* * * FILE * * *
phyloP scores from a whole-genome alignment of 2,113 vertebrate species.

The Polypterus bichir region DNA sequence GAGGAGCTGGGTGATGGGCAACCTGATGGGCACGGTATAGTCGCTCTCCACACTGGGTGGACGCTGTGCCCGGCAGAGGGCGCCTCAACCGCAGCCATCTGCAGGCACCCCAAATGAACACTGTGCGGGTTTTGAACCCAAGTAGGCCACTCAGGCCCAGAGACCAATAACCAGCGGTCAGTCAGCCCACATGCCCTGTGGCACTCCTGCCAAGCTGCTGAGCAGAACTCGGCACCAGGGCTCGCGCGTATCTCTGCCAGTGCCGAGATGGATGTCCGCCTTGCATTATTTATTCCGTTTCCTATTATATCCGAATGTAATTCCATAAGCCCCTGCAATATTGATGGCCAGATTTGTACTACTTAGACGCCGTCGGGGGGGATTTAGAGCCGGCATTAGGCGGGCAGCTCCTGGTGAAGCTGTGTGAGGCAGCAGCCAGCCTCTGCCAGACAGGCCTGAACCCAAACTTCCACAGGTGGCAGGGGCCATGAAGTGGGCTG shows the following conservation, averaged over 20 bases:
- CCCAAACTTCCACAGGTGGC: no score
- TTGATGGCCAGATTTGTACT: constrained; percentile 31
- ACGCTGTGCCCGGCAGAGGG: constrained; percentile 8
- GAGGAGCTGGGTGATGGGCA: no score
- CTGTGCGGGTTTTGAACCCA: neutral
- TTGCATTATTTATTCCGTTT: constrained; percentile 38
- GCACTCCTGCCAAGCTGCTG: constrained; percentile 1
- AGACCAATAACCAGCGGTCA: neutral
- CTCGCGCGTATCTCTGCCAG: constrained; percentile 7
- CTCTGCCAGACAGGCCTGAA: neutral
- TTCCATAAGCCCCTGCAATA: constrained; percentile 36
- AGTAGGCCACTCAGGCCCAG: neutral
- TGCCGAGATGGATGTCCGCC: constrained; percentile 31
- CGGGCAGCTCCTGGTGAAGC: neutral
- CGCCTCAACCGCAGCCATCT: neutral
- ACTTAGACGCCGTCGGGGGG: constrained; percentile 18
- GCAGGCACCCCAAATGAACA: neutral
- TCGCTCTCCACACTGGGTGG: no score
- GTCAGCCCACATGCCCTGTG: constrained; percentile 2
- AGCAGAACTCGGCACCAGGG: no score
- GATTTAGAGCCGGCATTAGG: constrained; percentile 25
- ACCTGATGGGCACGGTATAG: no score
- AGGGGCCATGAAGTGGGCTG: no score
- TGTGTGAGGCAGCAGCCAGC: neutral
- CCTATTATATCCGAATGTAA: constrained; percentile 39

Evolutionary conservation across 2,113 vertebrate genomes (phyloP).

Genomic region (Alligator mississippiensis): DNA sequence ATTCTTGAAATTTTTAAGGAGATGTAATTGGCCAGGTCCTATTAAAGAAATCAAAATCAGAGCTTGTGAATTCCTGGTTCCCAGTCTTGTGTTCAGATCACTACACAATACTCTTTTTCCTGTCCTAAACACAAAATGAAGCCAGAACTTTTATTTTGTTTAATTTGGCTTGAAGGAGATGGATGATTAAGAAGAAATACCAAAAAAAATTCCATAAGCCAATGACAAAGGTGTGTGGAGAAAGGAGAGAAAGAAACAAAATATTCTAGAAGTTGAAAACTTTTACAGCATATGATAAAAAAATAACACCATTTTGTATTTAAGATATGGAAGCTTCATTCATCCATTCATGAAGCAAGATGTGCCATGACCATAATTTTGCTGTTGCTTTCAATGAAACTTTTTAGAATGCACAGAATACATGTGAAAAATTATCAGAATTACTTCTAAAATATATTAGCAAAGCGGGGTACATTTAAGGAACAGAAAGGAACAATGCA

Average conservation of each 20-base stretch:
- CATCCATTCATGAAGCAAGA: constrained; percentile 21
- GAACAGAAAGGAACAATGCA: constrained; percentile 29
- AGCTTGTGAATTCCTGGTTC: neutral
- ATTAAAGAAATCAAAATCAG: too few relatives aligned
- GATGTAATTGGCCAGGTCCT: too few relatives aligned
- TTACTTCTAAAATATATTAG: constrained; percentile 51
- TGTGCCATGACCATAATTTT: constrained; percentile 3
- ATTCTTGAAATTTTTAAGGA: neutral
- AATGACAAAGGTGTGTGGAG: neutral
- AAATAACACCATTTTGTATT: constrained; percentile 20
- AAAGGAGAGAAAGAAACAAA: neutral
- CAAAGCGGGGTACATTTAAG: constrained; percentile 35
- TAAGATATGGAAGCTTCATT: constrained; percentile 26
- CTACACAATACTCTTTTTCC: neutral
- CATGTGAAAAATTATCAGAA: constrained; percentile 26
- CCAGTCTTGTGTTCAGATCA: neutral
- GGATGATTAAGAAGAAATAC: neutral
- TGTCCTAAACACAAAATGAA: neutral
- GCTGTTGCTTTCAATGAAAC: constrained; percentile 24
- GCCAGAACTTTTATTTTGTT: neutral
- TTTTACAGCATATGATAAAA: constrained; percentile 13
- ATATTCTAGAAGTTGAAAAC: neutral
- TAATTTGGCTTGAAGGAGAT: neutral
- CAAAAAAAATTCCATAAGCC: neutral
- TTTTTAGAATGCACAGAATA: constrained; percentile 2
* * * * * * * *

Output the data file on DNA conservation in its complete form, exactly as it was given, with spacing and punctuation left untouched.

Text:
phyloP scores from a whole-genome alignment of 2,113 vertebrate species.

The Polypterus bichir region DNA sequence GAGGAGCTGGGTGATGGGCAACCTGATGGGCACGGTATAGTCGCTCTCCACACTGGGTGGACGCTGTGCCCGGCAGAGGGCGCCTCAACCGCAGCCATCTGCAGGCACCCCAAATGAACACTGTGCGGGTTTTGAACCCAAGTAGGCCACTCAGGCCCAGAGACCAATAACCAGCGGTCAGTCAGCCCACATGCCCTGTGGCACTCCTGCCAAGCTGCTGAGCAGAACTCGGCACCAGGGCTCGCGCGTATCTCTGCCAGTGCCGAGATGGATGTCCGCCTTGCATTATTTATTCCGTTTCCTATTATATCCGAATGTAATTCCATAAGCCCCTGCAATATTGATGGCCAGATTTGTACTACTTAGACGCCGTCGGGGGGGATTTAGAGCCGGCATTAGGCGGGCAGCTCCTGGTGAAGCTGTGTGAGGCAGCAGCCAGCCTCTGCCAGACAGGCCTGAACCCAAACTTCCACAGGTGGCAGGGGCCATGAAGTGGGCTG shows the following conservation, averaged over 20 bases:
- CCCAAACTTCCACAGGTGGC: no score
- TTGATGGCCAGATTTGTACT: constrained; percentile 31
- ACGCTGTGCCCGGCAGAGGG: constrained; percentile 8
- GAGGAGCTGGGTGATGGGCA: no score
- CTGTGCGGGTTTTGAACCCA: neutral
- TTGCATTATTTATTCCGTTT: constrained; percentile 38
- GCACTCCTGCCAAGCTGCTG: constrained; percentile 1
- AGACCAATAACCAGCGGTCA: neutral
- CTCGCGCGTATCTCTGCCAG: constrained; percentile 7
- CTCTGCCAGACAGGCCTGAA: neutral
- TTCCATAAGCCCCTGCAATA: constrained; percentile 36
- AGTAGGCCACTCAGGCCCAG: neutral
- TGCCGAGATGGATGTCCGCC: constrained; percentile 31
- CGGGCAGCTCCTGGTGAAGC: neutral
- CGCCTCAACCGCAGCCATCT: neutral
- ACTTAGACGCCGTCGGGGGG: constrained; percentile 18
- GCAGGCACCCCAAATGAACA: neutral
- TCGCTCTCCACACTGGGTGG: no score
- GTCAGCCCACATGCCCTGTG: constrained; percentile 2
- AGCAGAACTCGGCACCAGGG: no score
- GATTTAGAGCCGGCATTAGG: constrained; percentile 25
- ACCTGATGGGCACGGTATAG: no score
- AGGGGCCATGAAGTGGGCTG: no score
- TGTGTGAGGCAGCAGCCAGC: neutral
- CCTATTATATCCGAATGTAA: constrained; percentile 39

Evolutionary conservation across 2,113 vertebrate genomes (phyloP).

Genomic region (Alligator mississippiensis): DNA sequence ATTCTTGAAATTTTTAAGGAGATGTAATTGGCCAGGTCCTATTAAAGAAATCAAAATCAGAGCTTGTGAATTCCTGGTTCCCAGTCTTGTGTTCAGATCACTACACAATACTCTTTTTCCTGTCCTAAACACAAAATGAAGCCAGAACTTTTATTTTGTTTAATTTGGCTTGAAGGAGATGGATGATTAAGAAGAAATACCAAAAAAAATTCCATAAGCCAATGACAAAGGTGTGTGGAGAAAGGAGAGAAAGAAACAAAATATTCTAGAAGTTGAAAACTTTTACAGCATATGATAAAAAAATAACACCATTTTGTATTTAAGATATGGAAGCTTCATTCATCCATTCATGAAGCAAGATGTGCCATGACCATAATTTTGCTGTTGCTTTCAATGAAACTTTTTAGAATGCACAGAATACATGTGAAAAATTATCAGAATTACTTCTAAAATATATTAGCAAAGCGGGGTACATTTAAGGAACAGAAAGGAACAATGCA

Average conservation of each 20-base stretch:
- CATCCATTCATGAAGCAAGA: constrained; percentile 21
- GAACAGAAAGGAACAATGCA: constrained; percentile 29
- AGCTTGTGAATTCCTGGTTC: neutral
- ATTAAAGAAATCAAAATCAG: too few relatives aligned
- GATGTAATTGGCCAGGTCCT: too few relatives aligned
- TTACTTCTAAAATATATTAG: constrained; percentile 51
- TGTGCCATGACCATAATTTT: constrained; percentile 3
- ATTCTTGAAATTTTTAAGGA: neutral
- AATGACAAAGGTGTGTGGAG: neutral
- AAATAACACCATTTTGTATT: constrained; percentile 20
- AAAGGAGAGAAAGAAACAAA: neutral
- CAAAGCGGGGTACATTTAAG: constrained; percentile 35
- TAAGATATGGAAGCTTCATT: constrained; percentile 26
- CTACACAATACTCTTTTTCC: neutral
- CATGTGAAAAATTATCAGAA: constrained; percentile 26
- CCAGTCTTGTGTTCAGATCA: neutral
- GGATGATTAAGAAGAAATAC: neutral
- TGTCCTAAACACAAAATGAA: neutral
- GCTGTTGCTTTCAATGAAAC: constrained; percentile 24
- GCCAGAACTTTTATTTTGTT: neutral
- TTTTACAGCATATGATAAAA: constrained; percentile 13
- ATATTCTAGAAGTTGAAAAC: neutral
- TAATTTGGCTTGAAGGAGAT: neutral
- CAAAAAAAATTCCATAAGCC: neutral
- TTTTTAGAATGCACAGAATA: constrained; percentile 2